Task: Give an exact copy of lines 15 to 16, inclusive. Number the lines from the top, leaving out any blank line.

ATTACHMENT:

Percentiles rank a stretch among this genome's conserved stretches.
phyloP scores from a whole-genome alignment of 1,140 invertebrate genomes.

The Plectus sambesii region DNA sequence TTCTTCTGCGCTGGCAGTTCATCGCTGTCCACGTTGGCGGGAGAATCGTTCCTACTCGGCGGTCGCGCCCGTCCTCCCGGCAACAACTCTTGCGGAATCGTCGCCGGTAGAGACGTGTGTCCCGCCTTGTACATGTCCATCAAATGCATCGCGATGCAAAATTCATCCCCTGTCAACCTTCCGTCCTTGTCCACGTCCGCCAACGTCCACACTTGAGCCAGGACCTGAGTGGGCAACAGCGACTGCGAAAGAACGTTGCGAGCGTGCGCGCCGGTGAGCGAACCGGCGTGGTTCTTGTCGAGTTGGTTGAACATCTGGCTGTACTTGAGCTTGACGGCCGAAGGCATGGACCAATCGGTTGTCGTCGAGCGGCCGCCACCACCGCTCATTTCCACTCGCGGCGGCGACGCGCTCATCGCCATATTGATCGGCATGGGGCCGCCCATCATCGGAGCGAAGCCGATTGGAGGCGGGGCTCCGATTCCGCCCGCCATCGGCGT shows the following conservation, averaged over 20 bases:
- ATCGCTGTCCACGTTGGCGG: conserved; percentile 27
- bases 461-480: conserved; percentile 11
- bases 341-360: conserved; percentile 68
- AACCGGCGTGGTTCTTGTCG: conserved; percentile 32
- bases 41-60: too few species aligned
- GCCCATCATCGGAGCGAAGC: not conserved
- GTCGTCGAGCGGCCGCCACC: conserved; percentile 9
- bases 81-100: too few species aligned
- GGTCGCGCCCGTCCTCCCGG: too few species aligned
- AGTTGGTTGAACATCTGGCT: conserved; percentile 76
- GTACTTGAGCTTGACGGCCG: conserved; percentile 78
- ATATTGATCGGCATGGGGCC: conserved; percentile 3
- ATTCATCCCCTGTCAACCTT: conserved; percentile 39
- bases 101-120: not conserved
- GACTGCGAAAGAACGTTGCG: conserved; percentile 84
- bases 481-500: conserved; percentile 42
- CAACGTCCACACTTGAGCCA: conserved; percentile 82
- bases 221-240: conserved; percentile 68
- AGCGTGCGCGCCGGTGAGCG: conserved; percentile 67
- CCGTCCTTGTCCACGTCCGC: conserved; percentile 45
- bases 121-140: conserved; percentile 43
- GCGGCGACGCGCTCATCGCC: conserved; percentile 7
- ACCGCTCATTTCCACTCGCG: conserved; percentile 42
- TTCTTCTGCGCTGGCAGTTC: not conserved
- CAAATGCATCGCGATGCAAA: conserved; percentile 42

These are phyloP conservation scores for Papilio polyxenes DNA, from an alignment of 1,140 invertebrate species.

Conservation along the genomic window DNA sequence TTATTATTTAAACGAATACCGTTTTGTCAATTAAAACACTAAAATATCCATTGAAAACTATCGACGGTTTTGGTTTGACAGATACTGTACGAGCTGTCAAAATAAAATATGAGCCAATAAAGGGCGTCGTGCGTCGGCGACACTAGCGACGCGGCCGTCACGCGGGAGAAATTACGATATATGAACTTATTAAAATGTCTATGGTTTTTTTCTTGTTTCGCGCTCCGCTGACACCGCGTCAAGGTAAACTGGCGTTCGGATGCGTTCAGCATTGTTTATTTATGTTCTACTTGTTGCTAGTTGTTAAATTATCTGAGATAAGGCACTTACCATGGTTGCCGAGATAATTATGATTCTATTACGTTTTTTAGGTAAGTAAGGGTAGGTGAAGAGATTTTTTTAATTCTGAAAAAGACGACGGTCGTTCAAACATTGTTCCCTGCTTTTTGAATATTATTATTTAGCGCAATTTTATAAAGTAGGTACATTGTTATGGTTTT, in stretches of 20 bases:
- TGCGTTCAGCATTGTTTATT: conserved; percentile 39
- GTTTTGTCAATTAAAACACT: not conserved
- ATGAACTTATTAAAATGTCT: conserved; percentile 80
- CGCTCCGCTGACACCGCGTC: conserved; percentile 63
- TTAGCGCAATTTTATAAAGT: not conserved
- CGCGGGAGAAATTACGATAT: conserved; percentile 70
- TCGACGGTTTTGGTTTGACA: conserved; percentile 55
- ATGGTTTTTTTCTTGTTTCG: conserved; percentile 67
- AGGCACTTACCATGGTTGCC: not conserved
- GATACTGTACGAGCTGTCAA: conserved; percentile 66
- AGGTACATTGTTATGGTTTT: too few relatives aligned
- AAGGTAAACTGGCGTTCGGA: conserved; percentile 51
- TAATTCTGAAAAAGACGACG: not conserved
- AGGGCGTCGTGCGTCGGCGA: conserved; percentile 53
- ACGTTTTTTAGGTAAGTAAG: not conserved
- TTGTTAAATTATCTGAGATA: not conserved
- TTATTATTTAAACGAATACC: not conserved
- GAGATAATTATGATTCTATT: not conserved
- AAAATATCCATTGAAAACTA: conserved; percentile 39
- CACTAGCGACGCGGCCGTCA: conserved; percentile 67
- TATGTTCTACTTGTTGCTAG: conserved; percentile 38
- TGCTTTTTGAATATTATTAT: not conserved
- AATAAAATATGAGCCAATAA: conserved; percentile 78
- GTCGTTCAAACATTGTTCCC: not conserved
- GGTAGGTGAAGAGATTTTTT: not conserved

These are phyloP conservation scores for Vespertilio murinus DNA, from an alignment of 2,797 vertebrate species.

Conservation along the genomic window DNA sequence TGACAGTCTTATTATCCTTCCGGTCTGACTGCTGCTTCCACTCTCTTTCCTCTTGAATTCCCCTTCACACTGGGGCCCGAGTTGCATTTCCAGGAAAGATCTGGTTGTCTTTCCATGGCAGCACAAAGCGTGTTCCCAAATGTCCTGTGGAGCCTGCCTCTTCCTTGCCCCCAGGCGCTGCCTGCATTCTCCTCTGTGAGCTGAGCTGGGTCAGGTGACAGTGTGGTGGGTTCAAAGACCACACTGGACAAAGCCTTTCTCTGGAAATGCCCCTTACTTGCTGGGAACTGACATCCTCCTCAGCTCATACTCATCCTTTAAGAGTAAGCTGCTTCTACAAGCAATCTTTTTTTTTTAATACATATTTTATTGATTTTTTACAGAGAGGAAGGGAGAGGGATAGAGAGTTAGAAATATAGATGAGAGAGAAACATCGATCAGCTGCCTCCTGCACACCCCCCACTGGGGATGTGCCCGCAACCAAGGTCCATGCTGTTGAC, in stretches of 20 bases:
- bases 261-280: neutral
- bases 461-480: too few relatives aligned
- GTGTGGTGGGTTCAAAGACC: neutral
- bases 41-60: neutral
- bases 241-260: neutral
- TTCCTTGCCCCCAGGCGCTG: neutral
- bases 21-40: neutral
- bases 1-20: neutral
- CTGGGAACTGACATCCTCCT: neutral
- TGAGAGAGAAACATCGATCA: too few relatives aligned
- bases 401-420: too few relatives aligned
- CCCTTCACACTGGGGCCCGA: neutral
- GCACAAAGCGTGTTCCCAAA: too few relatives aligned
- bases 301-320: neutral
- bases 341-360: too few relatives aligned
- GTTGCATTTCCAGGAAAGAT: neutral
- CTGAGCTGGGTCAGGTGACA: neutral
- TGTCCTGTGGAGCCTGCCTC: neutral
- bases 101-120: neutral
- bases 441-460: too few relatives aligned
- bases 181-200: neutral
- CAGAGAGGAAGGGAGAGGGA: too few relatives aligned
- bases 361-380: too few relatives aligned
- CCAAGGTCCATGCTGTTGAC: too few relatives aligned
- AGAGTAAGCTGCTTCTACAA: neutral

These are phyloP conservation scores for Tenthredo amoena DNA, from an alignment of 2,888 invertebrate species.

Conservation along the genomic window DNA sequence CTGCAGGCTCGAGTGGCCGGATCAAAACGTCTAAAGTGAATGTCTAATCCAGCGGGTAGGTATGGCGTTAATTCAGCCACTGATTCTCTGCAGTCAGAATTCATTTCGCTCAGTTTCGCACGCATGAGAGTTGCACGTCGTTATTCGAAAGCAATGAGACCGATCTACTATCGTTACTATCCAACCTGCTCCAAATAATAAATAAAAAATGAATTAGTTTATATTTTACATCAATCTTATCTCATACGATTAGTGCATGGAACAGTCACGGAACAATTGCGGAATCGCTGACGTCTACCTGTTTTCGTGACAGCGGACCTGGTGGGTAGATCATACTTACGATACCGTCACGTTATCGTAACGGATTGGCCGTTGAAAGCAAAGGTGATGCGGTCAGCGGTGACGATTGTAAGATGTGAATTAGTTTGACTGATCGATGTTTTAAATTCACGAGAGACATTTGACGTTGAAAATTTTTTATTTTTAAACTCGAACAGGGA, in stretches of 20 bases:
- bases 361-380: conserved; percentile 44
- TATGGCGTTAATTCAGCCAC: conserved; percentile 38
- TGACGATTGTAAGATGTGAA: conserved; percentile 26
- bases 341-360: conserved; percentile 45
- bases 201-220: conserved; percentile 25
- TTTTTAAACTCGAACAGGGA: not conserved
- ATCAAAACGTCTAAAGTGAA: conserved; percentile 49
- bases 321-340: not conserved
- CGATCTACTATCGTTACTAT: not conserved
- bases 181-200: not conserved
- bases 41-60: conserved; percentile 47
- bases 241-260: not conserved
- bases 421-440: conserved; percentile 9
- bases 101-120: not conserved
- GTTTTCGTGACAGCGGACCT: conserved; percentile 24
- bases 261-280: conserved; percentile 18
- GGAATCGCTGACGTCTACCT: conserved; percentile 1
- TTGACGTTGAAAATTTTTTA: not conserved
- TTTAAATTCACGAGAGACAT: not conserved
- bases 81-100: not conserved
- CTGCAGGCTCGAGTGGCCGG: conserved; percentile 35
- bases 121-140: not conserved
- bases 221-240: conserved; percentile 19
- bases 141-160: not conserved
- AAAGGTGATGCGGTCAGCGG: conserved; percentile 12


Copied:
- ATATTGATCGGCATGGGGCC: conserved; percentile 3
- ATTCATCCCCTGTCAACCTT: conserved; percentile 39